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Lossless / Other Codecs / Re: "Tested": codecs at same-signal-different-sample-rate (boring result!)
Last post by ktf -
Perhaps testing ffmpeg's flac encoder will give more interesting results: that changes the blocksize depending on the samplerate by trying to keep the blocksize a certain time, sticking to the default blocksizes. That time is 105ms for most compression levels, which translates to 4608 @ 44.1kHz, 8192 @ 96kHz, 16384 @ 192kHz and 32768 @ 384kHz

With your test method I assume results are going to be "larger files for larger blocksizes"
Development - (fb2k) / Re: Wishlist for new foobar functions
Last post by Porcus -
Going by way of 32-bit .wav you have more options. You can even wvunpack to wav and refalac to ALAC and split by cuepoints.
Actually, refalac works as a .wav cue splitter too, without going by way of ALAC.

refalac -D wavfilecuesheet.cue will split the referenced .wav image into single .wav files.
("-D" is the option to "decode", but for cuesheet splitting it doesn't even need to encode. @wojak, this close enough?)
Lossless / Other Codecs / Re: "Tested": codecs at same-signal-different-sample-rate (boring result!)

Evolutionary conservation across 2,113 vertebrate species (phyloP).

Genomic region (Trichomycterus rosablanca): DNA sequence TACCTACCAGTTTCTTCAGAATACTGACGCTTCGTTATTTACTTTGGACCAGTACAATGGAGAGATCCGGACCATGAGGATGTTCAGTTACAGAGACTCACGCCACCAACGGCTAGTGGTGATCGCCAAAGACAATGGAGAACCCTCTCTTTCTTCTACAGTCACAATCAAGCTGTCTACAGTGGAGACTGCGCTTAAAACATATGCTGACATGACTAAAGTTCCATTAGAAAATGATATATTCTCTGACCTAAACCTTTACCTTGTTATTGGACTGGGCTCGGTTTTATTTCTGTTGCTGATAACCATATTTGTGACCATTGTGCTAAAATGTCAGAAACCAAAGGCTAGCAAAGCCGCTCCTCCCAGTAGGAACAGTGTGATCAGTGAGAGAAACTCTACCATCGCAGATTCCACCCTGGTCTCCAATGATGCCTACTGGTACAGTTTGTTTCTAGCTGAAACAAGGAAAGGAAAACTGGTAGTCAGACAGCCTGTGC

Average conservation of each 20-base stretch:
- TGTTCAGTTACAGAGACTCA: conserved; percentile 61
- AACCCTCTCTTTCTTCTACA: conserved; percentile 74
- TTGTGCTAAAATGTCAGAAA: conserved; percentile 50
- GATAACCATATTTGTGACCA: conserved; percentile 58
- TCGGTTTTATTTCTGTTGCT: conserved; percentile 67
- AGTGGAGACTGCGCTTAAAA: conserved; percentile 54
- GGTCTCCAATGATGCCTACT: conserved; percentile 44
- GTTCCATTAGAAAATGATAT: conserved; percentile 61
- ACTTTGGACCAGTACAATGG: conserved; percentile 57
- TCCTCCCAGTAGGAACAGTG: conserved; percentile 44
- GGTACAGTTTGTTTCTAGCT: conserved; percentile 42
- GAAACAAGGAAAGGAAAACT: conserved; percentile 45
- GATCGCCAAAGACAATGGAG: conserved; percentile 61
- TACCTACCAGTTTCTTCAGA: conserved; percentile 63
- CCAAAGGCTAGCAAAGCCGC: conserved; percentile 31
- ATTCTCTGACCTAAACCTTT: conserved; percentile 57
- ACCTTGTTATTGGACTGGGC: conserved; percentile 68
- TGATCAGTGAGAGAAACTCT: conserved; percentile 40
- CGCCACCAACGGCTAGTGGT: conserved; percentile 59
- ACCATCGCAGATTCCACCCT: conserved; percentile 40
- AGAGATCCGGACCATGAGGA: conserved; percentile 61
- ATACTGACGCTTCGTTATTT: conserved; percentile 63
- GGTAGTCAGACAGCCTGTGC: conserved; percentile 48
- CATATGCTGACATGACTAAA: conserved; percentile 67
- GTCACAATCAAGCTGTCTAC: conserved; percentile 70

Last post by Porcus -
Yes, and one more thing with FLAC: it defaults to more padding when the signal exceeds 20 minutes. Because, apparently, it thinks that then it is more likely to be a full-album image, which might have more metadata per file, which might justify more padding per file.

Using  --no-padding --no-seektable, the two highest sample rates are 55176 bytes larger than anything else, and that's all - and it scales with -b. (Higher block size means slightly worse compression, but that is a different story.)

Other Lossy Codecs / Re: Patent expiration for E-AC3 (Dolby Digital Plus)?
Last post by kurkosdr -
F**k you, Dolby!

PS I maintain FOSS that decodes Dolby formats using FFmpeg.

The sad thing is that Dolby (along with complicit broadcast regulators) are continuing the charade of making their patented formats essential to decoding public TV signals (even ones you may have already paid for via your public broadcaster levy/TV license) under the excuse of 3D audio. As if any terrestrial broadcaster will ever broadcast 3D audio when most of them aren't even broadcasting 5.1 audio. Or as if a 50Kbps saving per stereo audio stream matters, considering HEVC 4K video requires bitrates upwards of 10Mbps (so, the savings are 0.5% of the total bitstream at best for single-language content or 1.5% at best for multi-language content, hooray!). Also, for ATSC 3.0, you need both a Dolby AC4 license and a MPEG-H 3D Audio license so no patent racket feels left out of the royalty payments.

That said, I'd rather keep this thread focused on E-AC3 patent decision, not general Dolby hate.

Is there a patent list (and anticipated expiration date) for "demuxing" the legacy stream inside the E-AC3 stream to AC3?
There is no legacy AC3 stream within the E-AC3 stream. E-AC3 decoders are required to be backwards compatible with AC3 streams, but not the other way around - AC3 decoders can't decode any part of the E-AC3 bitstream, because there is no AC3 "base payload" inside them.
Perhaps you were thinking of DTS inside DTS-HD?